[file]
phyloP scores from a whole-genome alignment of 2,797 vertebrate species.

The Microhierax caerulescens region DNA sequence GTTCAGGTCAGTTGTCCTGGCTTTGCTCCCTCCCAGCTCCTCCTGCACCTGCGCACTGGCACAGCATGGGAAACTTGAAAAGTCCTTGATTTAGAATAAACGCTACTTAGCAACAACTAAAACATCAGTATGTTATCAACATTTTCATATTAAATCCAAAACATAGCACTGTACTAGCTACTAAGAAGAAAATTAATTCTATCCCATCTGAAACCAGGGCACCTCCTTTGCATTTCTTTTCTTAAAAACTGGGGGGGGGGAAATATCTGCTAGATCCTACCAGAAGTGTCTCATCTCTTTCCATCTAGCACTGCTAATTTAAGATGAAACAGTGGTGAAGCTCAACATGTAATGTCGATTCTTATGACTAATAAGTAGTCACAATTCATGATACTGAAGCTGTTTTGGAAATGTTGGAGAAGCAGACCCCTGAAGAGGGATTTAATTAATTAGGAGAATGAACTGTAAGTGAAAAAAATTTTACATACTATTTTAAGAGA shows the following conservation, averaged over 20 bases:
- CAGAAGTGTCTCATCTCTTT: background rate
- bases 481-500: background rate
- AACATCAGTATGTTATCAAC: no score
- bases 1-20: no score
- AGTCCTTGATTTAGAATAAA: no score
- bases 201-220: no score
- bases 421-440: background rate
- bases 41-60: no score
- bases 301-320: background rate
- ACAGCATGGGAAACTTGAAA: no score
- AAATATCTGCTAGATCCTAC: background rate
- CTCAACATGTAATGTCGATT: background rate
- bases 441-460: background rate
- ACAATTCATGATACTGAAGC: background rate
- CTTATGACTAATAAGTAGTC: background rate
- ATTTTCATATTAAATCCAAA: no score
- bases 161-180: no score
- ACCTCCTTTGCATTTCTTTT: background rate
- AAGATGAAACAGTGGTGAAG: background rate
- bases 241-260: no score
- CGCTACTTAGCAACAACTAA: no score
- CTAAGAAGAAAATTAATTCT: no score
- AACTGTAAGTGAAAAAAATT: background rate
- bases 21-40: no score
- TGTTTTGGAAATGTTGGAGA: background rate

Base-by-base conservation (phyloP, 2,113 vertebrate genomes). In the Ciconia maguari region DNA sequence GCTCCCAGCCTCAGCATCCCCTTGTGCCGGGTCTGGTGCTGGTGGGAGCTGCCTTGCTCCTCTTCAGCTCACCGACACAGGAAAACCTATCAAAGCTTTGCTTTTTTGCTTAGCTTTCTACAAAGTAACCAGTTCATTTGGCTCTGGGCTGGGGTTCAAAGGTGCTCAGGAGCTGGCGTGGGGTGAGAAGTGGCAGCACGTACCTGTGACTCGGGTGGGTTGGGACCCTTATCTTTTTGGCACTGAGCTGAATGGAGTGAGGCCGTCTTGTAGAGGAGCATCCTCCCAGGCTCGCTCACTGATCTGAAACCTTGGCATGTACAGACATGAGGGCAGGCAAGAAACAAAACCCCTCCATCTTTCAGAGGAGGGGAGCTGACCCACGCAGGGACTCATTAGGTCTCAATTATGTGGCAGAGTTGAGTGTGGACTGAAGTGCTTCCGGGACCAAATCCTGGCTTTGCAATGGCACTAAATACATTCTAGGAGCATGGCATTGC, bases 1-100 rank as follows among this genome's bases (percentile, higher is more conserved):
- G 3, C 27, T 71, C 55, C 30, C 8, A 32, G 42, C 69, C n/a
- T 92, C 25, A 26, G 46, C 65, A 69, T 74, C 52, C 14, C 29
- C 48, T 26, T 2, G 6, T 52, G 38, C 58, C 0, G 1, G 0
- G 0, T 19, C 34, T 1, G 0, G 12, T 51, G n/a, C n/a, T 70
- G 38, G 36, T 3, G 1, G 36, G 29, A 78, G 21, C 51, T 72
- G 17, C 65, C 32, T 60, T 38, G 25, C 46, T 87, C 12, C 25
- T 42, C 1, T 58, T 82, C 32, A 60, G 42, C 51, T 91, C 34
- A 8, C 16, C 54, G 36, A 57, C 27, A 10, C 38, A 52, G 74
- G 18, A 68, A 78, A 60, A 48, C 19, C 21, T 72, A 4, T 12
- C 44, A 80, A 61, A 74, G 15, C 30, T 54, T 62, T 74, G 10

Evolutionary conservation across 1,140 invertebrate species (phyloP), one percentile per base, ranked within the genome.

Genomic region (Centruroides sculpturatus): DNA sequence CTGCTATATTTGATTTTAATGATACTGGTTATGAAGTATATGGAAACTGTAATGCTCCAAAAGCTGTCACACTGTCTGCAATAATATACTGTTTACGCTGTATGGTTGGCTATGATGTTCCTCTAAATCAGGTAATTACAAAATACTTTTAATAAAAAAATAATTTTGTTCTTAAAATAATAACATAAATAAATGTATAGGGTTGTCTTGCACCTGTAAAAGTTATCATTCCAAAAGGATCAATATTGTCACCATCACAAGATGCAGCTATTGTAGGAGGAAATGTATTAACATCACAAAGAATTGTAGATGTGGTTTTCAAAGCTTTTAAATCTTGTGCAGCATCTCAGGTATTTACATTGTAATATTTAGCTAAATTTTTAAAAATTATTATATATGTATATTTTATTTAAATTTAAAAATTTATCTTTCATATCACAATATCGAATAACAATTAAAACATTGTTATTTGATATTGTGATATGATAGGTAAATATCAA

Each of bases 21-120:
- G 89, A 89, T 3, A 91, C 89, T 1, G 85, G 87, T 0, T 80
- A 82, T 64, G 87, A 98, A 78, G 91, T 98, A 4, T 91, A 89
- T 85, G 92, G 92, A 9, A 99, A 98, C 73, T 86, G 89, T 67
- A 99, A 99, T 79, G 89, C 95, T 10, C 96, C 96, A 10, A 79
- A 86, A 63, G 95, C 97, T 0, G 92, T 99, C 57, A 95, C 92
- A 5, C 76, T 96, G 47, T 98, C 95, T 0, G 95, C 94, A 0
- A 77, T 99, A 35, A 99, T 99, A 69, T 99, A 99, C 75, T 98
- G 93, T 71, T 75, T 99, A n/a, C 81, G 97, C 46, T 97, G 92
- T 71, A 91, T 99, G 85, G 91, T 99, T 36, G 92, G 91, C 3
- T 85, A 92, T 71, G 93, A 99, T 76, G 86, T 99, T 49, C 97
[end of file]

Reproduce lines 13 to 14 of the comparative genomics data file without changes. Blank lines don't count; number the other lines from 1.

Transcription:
- AAATATCTGCTAGATCCTAC: background rate
- CTCAACATGTAATGTCGATT: background rate